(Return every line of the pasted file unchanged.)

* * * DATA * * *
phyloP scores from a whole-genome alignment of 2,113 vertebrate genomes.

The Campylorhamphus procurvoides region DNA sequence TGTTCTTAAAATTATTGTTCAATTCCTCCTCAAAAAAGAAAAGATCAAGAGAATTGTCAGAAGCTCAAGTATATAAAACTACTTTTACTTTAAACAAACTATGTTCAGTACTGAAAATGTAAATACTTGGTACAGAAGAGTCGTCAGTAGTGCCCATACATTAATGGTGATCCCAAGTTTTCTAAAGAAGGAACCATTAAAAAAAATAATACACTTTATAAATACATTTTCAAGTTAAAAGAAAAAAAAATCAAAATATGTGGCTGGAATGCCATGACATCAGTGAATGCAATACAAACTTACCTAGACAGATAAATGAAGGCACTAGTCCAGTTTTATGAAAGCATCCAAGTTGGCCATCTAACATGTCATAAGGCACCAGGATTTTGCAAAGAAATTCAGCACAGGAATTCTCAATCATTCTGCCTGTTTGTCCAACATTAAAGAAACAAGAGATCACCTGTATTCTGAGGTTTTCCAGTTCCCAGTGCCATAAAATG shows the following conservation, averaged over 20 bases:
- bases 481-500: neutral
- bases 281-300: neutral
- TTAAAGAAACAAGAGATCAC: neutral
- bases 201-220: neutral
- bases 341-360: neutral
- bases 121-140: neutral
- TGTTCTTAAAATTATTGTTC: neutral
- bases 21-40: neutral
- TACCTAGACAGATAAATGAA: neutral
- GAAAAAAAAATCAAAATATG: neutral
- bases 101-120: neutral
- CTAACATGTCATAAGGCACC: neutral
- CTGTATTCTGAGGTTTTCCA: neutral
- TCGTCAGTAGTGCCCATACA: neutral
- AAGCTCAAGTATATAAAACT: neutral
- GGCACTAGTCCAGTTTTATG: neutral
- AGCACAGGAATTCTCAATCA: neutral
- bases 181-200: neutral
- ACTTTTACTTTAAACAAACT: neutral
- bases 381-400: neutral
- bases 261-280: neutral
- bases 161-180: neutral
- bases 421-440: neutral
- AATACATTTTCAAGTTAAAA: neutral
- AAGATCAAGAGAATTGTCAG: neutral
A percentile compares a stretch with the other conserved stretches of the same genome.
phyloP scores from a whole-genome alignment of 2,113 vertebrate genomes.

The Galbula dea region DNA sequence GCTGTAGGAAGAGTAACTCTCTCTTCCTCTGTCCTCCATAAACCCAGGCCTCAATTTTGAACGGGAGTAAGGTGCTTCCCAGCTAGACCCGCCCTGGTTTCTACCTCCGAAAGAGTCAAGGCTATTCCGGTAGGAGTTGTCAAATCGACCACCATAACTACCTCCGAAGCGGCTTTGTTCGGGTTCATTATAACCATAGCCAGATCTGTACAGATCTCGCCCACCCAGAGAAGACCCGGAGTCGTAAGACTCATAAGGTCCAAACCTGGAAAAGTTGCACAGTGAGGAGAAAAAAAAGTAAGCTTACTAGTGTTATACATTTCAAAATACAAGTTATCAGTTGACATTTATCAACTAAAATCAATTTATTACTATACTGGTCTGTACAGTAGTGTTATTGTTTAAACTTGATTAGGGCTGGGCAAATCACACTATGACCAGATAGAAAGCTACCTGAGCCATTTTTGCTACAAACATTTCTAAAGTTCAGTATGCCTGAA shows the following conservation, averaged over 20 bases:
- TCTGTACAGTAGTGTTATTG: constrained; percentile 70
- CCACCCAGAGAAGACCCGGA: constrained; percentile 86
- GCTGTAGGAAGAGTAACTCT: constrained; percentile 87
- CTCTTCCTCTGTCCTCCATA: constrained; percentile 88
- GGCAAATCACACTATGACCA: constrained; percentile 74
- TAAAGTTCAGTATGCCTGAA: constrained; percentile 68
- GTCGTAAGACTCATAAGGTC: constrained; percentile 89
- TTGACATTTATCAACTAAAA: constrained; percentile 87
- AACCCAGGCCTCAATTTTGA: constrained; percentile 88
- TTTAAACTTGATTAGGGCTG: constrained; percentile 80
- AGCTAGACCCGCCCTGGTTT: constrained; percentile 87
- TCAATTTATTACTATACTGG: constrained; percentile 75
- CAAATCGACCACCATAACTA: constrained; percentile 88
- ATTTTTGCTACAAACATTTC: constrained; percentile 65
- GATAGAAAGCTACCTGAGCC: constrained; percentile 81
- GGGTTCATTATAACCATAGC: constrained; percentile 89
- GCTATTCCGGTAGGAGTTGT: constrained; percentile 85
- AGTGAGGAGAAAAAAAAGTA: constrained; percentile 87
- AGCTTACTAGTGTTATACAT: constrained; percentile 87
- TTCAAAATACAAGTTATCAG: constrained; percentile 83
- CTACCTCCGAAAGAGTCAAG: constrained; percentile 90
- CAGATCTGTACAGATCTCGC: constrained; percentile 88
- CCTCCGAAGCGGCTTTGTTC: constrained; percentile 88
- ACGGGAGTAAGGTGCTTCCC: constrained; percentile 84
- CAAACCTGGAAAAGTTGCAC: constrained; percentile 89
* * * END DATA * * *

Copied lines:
phyloP scores from a whole-genome alignment of 2,113 vertebrate genomes.

The Campylorhamphus procurvoides region DNA sequence TGTTCTTAAAATTATTGTTCAATTCCTCCTCAAAAAAGAAAAGATCAAGAGAATTGTCAGAAGCTCAAGTATATAAAACTACTTTTACTTTAAACAAACTATGTTCAGTACTGAAAATGTAAATACTTGGTACAGAAGAGTCGTCAGTAGTGCCCATACATTAATGGTGATCCCAAGTTTTCTAAAGAAGGAACCATTAAAAAAAATAATACACTTTATAAATACATTTTCAAGTTAAAAGAAAAAAAAATCAAAATATGTGGCTGGAATGCCATGACATCAGTGAATGCAATACAAACTTACCTAGACAGATAAATGAAGGCACTAGTCCAGTTTTATGAAAGCATCCAAGTTGGCCATCTAACATGTCATAAGGCACCAGGATTTTGCAAAGAAATTCAGCACAGGAATTCTCAATCATTCTGCCTGTTTGTCCAACATTAAAGAAACAAGAGATCACCTGTATTCTGAGGTTTTCCAGTTCCCAGTGCCATAAAATG shows the following conservation, averaged over 20 bases:
- bases 481-500: neutral
- bases 281-300: neutral
- TTAAAGAAACAAGAGATCAC: neutral
- bases 201-220: neutral
- bases 341-360: neutral
- bases 121-140: neutral
- TGTTCTTAAAATTATTGTTC: neutral
- bases 21-40: neutral
- TACCTAGACAGATAAATGAA: neutral
- GAAAAAAAAATCAAAATATG: neutral
- bases 101-120: neutral
- CTAACATGTCATAAGGCACC: neutral
- CTGTATTCTGAGGTTTTCCA: neutral
- TCGTCAGTAGTGCCCATACA: neutral
- AAGCTCAAGTATATAAAACT: neutral
- GGCACTAGTCCAGTTTTATG: neutral
- AGCACAGGAATTCTCAATCA: neutral
- bases 181-200: neutral
- ACTTTTACTTTAAACAAACT: neutral
- bases 381-400: neutral
- bases 261-280: neutral
- bases 161-180: neutral
- bases 421-440: neutral
- AATACATTTTCAAGTTAAAA: neutral
- AAGATCAAGAGAATTGTCAG: neutral
A percentile compares a stretch with the other conserved stretches of the same genome.
phyloP scores from a whole-genome alignment of 2,113 vertebrate genomes.

The Galbula dea region DNA sequence GCTGTAGGAAGAGTAACTCTCTCTTCCTCTGTCCTCCATAAACCCAGGCCTCAATTTTGAACGGGAGTAAGGTGCTTCCCAGCTAGACCCGCCCTGGTTTCTACCTCCGAAAGAGTCAAGGCTATTCCGGTAGGAGTTGTCAAATCGACCACCATAACTACCTCCGAAGCGGCTTTGTTCGGGTTCATTATAACCATAGCCAGATCTGTACAGATCTCGCCCACCCAGAGAAGACCCGGAGTCGTAAGACTCATAAGGTCCAAACCTGGAAAAGTTGCACAGTGAGGAGAAAAAAAAGTAAGCTTACTAGTGTTATACATTTCAAAATACAAGTTATCAGTTGACATTTATCAACTAAAATCAATTTATTACTATACTGGTCTGTACAGTAGTGTTATTGTTTAAACTTGATTAGGGCTGGGCAAATCACACTATGACCAGATAGAAAGCTACCTGAGCCATTTTTGCTACAAACATTTCTAAAGTTCAGTATGCCTGAA shows the following conservation, averaged over 20 bases:
- TCTGTACAGTAGTGTTATTG: constrained; percentile 70
- CCACCCAGAGAAGACCCGGA: constrained; percentile 86
- GCTGTAGGAAGAGTAACTCT: constrained; percentile 87
- CTCTTCCTCTGTCCTCCATA: constrained; percentile 88
- GGCAAATCACACTATGACCA: constrained; percentile 74
- TAAAGTTCAGTATGCCTGAA: constrained; percentile 68
- GTCGTAAGACTCATAAGGTC: constrained; percentile 89
- TTGACATTTATCAACTAAAA: constrained; percentile 87
- AACCCAGGCCTCAATTTTGA: constrained; percentile 88
- TTTAAACTTGATTAGGGCTG: constrained; percentile 80
- AGCTAGACCCGCCCTGGTTT: constrained; percentile 87
- TCAATTTATTACTATACTGG: constrained; percentile 75
- CAAATCGACCACCATAACTA: constrained; percentile 88
- ATTTTTGCTACAAACATTTC: constrained; percentile 65
- GATAGAAAGCTACCTGAGCC: constrained; percentile 81
- GGGTTCATTATAACCATAGC: constrained; percentile 89
- GCTATTCCGGTAGGAGTTGT: constrained; percentile 85
- AGTGAGGAGAAAAAAAAGTA: constrained; percentile 87
- AGCTTACTAGTGTTATACAT: constrained; percentile 87
- TTCAAAATACAAGTTATCAG: constrained; percentile 83
- CTACCTCCGAAAGAGTCAAG: constrained; percentile 90
- CAGATCTGTACAGATCTCGC: constrained; percentile 88
- CCTCCGAAGCGGCTTTGTTC: constrained; percentile 88
- ACGGGAGTAAGGTGCTTCCC: constrained; percentile 84
- CAAACCTGGAAAAGTTGCAC: constrained; percentile 89